Gunner98

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My take on this is that the method of payment and/or entitlement should have been established before any care began.  The fact that "The doctors who treated him in Canada have waived their fees and the Bruyère says it won’t begin charging for his care until his OHIP coverage kicks in on Feb. 6. The $61,000 bill he’s amassed so far includes the cost of tests, treatment and his semi-private room at The Ottawa Hospital, where he was admitted as an in-patient in December" means that someone signed the hospital forms at the time of admission stating that his expenses would be covered.

It needs to recognized that $61,000 is not a lot of money for the treatments that a cancer patient would require.

Doctors waving their fees - he should consider himself very lucky or the dollar value would skyrocket.

The statement that pisses me off is:  “For the want of a few months they’re taking life savings from people,” he said.  So for the want of a few months all new arrivals in Ontario or Canada are denied access to care. He and his family knew there was no entitlement before he went for evaluation.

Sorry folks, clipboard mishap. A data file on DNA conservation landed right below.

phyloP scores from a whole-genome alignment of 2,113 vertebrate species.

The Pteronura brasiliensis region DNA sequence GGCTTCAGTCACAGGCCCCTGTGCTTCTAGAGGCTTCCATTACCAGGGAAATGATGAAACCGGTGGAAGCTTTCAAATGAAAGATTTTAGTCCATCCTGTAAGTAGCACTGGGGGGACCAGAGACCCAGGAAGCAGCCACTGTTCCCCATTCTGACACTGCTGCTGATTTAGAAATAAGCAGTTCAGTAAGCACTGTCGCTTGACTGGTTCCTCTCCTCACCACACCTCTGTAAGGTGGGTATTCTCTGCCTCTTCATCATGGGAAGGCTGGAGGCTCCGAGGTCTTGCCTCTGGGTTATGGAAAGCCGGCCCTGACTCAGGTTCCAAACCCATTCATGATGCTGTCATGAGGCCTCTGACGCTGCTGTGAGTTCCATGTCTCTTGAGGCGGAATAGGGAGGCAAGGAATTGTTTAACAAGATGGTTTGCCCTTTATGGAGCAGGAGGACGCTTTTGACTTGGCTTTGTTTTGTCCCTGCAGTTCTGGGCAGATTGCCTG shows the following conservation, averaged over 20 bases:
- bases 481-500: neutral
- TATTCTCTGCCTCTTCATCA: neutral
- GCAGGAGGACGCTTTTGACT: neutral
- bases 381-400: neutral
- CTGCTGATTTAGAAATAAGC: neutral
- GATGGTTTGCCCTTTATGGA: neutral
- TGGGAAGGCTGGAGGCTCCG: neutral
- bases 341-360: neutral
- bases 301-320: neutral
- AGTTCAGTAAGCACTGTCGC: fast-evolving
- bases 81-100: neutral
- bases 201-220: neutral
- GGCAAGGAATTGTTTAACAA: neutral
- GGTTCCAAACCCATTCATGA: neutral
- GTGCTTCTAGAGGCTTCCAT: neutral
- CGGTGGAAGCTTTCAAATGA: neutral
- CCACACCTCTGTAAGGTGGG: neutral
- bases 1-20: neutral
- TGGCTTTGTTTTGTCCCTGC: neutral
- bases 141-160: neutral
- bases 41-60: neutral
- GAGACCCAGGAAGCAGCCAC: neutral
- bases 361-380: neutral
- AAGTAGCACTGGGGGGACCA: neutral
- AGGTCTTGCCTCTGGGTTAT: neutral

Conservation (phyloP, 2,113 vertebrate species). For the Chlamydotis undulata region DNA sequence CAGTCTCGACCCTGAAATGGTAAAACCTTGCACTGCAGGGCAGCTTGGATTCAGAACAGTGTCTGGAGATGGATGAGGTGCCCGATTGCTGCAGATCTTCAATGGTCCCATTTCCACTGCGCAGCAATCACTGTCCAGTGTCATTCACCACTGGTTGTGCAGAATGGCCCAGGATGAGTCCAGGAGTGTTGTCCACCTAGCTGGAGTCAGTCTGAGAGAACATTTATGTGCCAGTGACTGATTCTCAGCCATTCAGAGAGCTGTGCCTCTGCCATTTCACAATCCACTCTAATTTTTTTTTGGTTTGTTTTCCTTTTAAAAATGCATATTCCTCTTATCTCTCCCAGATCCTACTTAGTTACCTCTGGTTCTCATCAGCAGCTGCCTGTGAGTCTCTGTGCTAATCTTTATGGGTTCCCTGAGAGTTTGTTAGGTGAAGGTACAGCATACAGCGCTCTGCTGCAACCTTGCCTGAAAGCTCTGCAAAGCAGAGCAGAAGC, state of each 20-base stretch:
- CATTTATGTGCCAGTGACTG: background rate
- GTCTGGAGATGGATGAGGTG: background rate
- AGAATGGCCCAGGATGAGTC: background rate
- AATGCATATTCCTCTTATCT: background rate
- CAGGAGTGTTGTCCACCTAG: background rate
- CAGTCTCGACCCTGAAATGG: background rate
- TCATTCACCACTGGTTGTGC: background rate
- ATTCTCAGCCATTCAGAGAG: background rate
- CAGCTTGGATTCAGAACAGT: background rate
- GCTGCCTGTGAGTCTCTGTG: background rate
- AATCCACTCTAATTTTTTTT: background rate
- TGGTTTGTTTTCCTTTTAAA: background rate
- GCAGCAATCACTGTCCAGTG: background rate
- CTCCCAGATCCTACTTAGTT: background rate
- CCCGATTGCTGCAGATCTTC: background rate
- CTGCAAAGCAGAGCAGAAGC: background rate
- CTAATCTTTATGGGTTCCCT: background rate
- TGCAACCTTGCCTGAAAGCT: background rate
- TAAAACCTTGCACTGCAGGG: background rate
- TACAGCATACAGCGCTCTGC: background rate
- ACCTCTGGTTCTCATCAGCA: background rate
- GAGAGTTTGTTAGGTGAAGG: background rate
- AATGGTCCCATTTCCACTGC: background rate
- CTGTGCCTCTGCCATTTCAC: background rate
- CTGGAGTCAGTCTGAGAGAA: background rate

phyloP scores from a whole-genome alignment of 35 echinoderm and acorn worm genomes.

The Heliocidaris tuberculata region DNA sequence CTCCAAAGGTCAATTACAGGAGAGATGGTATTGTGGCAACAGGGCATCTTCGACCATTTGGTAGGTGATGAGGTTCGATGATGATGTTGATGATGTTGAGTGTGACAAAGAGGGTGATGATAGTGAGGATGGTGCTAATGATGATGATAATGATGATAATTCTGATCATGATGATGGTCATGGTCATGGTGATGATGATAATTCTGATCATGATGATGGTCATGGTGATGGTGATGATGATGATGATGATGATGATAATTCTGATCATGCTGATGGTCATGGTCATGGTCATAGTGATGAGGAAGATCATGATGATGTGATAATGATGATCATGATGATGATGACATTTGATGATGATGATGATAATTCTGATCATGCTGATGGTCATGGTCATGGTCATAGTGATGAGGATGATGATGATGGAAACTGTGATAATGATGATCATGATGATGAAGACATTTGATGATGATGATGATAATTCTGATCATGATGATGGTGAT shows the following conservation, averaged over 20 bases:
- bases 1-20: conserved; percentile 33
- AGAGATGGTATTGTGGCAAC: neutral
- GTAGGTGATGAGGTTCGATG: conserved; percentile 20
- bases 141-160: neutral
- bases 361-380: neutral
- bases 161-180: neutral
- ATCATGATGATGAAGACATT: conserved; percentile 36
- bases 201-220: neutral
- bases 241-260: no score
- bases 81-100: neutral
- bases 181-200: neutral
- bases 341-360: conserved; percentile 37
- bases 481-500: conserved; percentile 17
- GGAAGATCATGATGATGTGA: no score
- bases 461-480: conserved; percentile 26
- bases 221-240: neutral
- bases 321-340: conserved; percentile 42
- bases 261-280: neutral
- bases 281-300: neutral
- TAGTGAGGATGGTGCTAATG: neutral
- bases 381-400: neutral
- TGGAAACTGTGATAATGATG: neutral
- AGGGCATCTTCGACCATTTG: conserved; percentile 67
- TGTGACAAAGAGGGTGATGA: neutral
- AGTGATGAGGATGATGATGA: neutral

Perhaps he would have lived a shorter, but higher quality of life if he had trusted the Argentine health care system.  Being paralyzed from radiation treatment and knowing that he will die in a hospital or hospice has robbed him of months with his wife.

I think this is a weak, good news story on a slow news day.

 

a78jumper

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dapaterson said:
So someone not living in Canada by choice should still have unlimited free health care in Canada?  That's a massive entitlement you've just created.  Any idea of how to fund it?

Canadian Income taxes are paid by Canadians living out of country. You certainly deserve coverage if you have continued to pay those for years and years. And in the end, hospitals have to treat the dying, coverage or not, and the government will get stuck with the bill like they used to up until the mid 1960s. When my Uncle died in 1963 his executor was hounded for years there was no money just medical bills....just make sure your estate has been reduced to nil when you pass. You can not get water out of a stone. I suspect this ill man paid about $20K in tax yearly on his various pensions.